If the government shuts down the impact on mortgage loans will go beyond FHA.
Government officials and lenders say loans backed by Fannie Mae and Freddie Mac won't be affected by the shutdown because those agencies operate separately from the government, even though they have been under federal control since 2008.
But Fannie and Freddie, which back most home loans outside of FHA, require documentation to verify a borrower's income. Borrowers sign IRS Form 4506-T, which allows lenders to get transcripts of borrowers' tax returns.
It then takes the IRS 24 to 48 hours to return the verified transcript, which is required at closing.
But guess what? IRS employees won't be at work to verify the forms if there is a shutdown.
Mortgage brokers and lenders are advised that the IRS will not process 4506-T forms during the shutdown, according to Rob Nunziata, president of FBC Mortgage in Orlando, Fla.
"If there is no one at the IRS to verify these, I don't know what can be done," he says. "If we can't verify their income we can't close their loan."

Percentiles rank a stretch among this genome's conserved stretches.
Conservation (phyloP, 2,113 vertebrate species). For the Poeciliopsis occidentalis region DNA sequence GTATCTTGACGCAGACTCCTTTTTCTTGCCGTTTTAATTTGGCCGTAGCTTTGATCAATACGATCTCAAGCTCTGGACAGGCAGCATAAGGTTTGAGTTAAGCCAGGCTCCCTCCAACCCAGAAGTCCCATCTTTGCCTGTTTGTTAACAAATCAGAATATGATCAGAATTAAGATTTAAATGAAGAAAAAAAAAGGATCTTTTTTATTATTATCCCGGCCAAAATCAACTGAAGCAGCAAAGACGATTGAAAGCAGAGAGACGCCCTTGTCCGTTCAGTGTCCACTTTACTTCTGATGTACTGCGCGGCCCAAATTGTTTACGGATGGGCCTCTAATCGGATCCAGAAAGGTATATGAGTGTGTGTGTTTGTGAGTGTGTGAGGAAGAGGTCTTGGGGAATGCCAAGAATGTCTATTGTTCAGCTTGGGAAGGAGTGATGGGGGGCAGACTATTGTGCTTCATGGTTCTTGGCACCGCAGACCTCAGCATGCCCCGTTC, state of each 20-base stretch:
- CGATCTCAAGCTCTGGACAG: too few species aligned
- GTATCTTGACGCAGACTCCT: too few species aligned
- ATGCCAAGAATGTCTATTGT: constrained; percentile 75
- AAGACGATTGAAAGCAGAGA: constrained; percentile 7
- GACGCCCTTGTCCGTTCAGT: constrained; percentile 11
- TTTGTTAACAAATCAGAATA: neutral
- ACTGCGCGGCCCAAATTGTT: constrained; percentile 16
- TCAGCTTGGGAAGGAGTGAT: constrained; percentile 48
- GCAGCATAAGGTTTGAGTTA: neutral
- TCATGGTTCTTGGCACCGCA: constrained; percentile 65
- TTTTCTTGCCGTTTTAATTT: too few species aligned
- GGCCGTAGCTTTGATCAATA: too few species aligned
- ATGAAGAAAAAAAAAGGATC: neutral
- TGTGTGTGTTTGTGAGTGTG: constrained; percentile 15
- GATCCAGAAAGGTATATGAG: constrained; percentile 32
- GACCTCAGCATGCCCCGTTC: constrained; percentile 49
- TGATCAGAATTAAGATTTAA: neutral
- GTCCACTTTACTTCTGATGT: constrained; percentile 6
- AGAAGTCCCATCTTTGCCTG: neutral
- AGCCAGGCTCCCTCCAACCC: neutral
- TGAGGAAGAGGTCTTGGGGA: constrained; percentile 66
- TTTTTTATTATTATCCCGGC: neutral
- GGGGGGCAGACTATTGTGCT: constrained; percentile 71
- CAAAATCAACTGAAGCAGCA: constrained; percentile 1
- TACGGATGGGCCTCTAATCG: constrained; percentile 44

It is not clear yet if Fannie and Freddie are planning to make an exception in the event of a shutdown.
But to be safe, borrowers who have a closing scheduled should check with their lenders or mortgage brokers and make sure their income has been verified by the IRS. If not, they should try to do get it done by Friday. The same goes for FHA borrowers, who will face other obstacles besides this in the event of a shutdown. (Read my previous post on this here.)
Some lenders verify a borrower's income with the IRS two weeks before closing or a few days before closing. It depends on the lender and the situation.